Want more online privacy? Brave, the ad-blocking browser, has a new way to get it on the web.
A new version of the browser released Thursday adds technology called onion routing from the Tor Project as an option to its private tabs. Tor helps keep you anonymous by shuttling your internet communications a network of computers that obscures your true address on the internet, making it much harder for a website to know you visited.
You might think the Tor Project is the kind of thing that appeals mostly to criminals, tinfoil-hat paranoids and spies. Indeed, the US Naval Research Laboratory came up with the onion-routing technology, and the project says, "A branch of the US Navy uses Tor for open-source intelligence gathering, and one of its teams used Tor while deployed in the Middle East recently."
But as the Facebook scandal over Cambridge Analytica's data harvesting has shown, privacy is something ordinary people are concerned about, too.
"This is not a blip. You're seeing a rising consciousness about privacy," said Brave Chief Executive Brendan Eich. "We're playing a long game here. We're putting energy on the side of privacy, and part of that involves energy on the hard case. Tor is the hard case."
The feature, first reported by CNET a year ago and officially called private tabs with Tor, is built into Brave 0.23. The official Brave 1.0 is due to ship this year, but 2.8 million people already use the browser monthly, Eich said. To use the new feature, you can either select "New Private Tab with Tor" from the file menu or flip on the Tor switch once you've opened a new private tab. Using Tor on one tab doesn't affect other ordinary or private tabs.
Tor has downsides. It's significantly slower, some websites won't work properly and others will present themselves to you in a foreign language because of how Tor disguises your true location. And some network-monitoring software mistakes Tor traffic for an automated attack, periodically requiring Tor users to prove they're human with a Captcha. And of course if you need to log into a website to use it, as with Facebook or Twitter, the site of course will know who you are.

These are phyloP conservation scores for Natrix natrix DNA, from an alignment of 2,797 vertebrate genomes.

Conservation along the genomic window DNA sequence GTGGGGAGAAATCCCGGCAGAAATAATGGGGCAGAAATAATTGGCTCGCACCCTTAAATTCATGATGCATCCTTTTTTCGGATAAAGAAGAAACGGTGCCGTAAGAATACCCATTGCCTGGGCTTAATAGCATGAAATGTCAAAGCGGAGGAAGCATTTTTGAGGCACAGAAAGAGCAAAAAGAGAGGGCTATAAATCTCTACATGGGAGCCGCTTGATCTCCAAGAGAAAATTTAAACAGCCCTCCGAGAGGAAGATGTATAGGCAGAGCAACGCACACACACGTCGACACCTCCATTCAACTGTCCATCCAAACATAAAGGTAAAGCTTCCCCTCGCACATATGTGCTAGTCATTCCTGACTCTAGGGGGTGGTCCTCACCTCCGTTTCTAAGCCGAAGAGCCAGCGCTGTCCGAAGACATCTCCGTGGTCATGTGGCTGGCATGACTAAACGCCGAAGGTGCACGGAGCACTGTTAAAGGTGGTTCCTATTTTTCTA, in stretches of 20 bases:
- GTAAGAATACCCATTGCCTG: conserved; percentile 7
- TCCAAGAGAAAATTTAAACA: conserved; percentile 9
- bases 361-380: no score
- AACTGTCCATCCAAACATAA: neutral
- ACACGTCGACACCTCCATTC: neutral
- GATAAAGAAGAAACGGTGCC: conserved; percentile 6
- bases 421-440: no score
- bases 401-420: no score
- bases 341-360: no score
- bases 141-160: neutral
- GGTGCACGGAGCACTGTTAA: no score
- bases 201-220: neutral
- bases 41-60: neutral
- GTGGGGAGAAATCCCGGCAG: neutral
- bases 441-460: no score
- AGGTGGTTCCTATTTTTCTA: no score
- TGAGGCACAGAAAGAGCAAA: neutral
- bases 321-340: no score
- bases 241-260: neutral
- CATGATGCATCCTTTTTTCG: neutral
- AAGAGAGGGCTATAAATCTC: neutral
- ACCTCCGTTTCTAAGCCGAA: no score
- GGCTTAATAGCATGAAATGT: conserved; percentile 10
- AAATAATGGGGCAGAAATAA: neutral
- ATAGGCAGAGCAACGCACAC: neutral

But Tor can be worth it. Among those potentially interested -- along with intelligence agents -- are activists fearing surveillance by oppressive governments, people trying to bypass censors, anyone wishing to give law enforcement or journalists a truly anonymous tip, businesspeople trying to avoid revealing details about their company's computer systems while traveling, shoppers trying not to reveal indications of what they might want to buy, and people who just don't their internet service provider to know and potentially sell information about what websites you visit.
More Tor-powered browser choices
Tor offers its own browser, a product based on Mozilla's open-source Firefox, but Brave is the first conventional browser to have Tor abilities built in. It won't be the last, though. Mozilla tightened its alliance with Tor in 2016 through a project called Tor Uplift, and now it's also begun headed down a similar path as Brave with Project Fusion.
"We decided to strengthen our collaboration by integrating Tor functionality directly into Firefox," said Peter Dolanjski, a Firefox product manager. "This collaboration brings two benefits: it speeds up development for Tor and also allows Firefox to bring cutting-edge privacy enhancing technology to more users."